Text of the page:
A young lawyer at one of Australia’s top law firms details how he felt the profession let him down when he began struggling with depression.
The top end of town is constantly awash with self-congratulatory marketing material published by big firms spruiking their latest program to support mental health or touting the many ways in which they encourage a "real work-life balance".
A few months ago, my firm distributed helpful tips printed on colourful postcards suggesting we ought to "Go for a swim in the ocean" or "Go home and cook a meal with your family". Apparently the irony of recommending such fun and whimsy to a group of employees who are effectively required to remain at the office upwards of 14 hours a day for months on end was lost on the hopeful folks in human resources.
The postcards were swiftly met with derision, as updated versions circulated: "Go for a swim [just don't expect your job to be here when you get back]", "Cook a meal with your family [at an all‑new dinnertime of 11.30pm]".
It's easy enough to brush off these initiatives as a misguided waste of trees - or even a bit of comic relief - but there's a point at which harmless marketing puff becomes a hazardous smokescreen.
That point came for me last year. After weeks of working a minimum of 14 hours a day, not eating a single meal outside of the office and having every social interaction truncated to "I'm sorry, I've got to go - I've got to get this document out urgently", I was left depressed, exhausted and battling suicidal thoughts.
I was genuinely on the brink.
In a profession where asking for help is a sign of weakness and admitting you're struggling will be noted on your next performance review, I swallowed my pride, summoned up what little courage I had left and called the Lawyers Assistance Program hotline (established by the Law Society of NSW) - the support provider my firm had dutifully placed a brochure for in each of our inboxes.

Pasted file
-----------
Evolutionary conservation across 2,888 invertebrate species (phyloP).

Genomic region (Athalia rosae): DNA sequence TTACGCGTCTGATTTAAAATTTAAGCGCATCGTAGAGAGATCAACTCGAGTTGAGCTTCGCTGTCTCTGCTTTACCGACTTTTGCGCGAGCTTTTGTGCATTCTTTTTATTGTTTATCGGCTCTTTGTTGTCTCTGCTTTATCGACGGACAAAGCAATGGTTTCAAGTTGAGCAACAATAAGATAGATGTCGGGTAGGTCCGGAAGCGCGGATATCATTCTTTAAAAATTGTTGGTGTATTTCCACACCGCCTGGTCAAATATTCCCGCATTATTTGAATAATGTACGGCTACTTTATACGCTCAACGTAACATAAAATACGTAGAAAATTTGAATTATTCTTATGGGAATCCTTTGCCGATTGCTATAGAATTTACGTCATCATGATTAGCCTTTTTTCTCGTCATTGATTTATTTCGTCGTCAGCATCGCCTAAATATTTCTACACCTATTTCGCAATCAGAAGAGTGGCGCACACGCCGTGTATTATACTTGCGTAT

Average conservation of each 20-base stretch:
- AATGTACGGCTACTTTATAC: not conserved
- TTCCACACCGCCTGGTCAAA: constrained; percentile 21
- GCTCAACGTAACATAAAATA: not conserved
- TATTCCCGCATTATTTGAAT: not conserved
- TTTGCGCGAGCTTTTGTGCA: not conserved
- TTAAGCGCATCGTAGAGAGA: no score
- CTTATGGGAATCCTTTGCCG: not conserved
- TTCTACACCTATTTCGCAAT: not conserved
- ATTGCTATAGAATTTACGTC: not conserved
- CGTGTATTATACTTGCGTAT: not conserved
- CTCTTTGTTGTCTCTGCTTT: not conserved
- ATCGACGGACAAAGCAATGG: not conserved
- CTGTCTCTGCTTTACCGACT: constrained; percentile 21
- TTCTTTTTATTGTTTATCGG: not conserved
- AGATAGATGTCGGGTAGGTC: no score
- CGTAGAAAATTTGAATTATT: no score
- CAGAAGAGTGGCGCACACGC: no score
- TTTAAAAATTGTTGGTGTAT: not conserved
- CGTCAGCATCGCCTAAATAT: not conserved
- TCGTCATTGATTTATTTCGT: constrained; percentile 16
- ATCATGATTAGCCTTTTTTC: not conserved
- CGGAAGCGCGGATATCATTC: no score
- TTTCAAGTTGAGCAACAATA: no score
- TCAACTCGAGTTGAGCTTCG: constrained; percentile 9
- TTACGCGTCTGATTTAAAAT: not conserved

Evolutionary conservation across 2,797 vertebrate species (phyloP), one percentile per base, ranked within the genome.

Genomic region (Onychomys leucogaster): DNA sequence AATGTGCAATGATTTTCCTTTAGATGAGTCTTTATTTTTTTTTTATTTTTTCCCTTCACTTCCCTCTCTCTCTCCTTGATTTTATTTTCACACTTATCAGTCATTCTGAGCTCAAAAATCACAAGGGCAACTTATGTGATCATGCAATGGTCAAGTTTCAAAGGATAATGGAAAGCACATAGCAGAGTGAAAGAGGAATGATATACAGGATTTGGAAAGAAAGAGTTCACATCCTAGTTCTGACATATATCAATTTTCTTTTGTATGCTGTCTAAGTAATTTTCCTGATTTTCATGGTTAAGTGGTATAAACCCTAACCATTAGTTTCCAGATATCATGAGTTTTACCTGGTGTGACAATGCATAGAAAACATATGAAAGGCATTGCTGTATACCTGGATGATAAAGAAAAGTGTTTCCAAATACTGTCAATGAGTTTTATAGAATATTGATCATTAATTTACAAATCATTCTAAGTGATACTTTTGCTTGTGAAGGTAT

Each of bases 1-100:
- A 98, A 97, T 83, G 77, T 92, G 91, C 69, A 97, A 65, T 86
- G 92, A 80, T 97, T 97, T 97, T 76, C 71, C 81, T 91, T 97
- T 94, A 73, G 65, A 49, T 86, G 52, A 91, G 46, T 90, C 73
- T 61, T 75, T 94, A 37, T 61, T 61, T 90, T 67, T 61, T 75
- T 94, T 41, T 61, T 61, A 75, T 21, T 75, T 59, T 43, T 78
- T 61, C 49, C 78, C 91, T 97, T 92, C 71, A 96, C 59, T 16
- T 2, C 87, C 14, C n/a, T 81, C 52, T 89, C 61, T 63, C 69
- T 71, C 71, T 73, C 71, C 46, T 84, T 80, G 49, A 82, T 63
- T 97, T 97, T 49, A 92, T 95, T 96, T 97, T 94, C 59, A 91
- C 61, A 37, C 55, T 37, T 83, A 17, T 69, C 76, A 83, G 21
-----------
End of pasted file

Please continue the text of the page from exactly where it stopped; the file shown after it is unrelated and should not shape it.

The line rang out. Twice. And again the next day.
Grappling for support, I shot off an email to the Lawyers Assistance Program to say that I needed assistance, that I didn't know where to start and requesting for a counsellor to get in contact with me.
This wasn't some tangential cry for help - it was a very clear and direct email requesting it. I got no response to that email.
The experience left me feeling even more isolated and alienated than when I had started. It was like dragging yourself to the Emergency Department only to find the lights off and nobody home.
Given that the support mechanism had failed, I did the only thing I knew how to do: I bit down and ploughed on. The fact that I had called out for help and received nothing but deafening silence in return made me antipathetic towards seeking help again and galvanised my resolve to bottle things even tighter so nobody would need to know what was really going on.
Everyone has a breaking point; for me, that arrived at the start of this year when (having not received any support) I finally crumbled and found myself whisked off, by force of a medical order, to the Psychiatric Emergency Care Centre (PECC - a special unit within the Emergency Department), "scheduled", as the medicos call it, under the Mental Health Act 2007 and detained for my own safety.
Needless to say, this was a pretty distressing experience - we know as lawyers that the depravation of a person's liberty is a step to be taken only in the most serious of circumstances. Forcibly bundling me off to the PECC unit was an extreme medical response and one that was necessitated by a condition left to fester for far too long.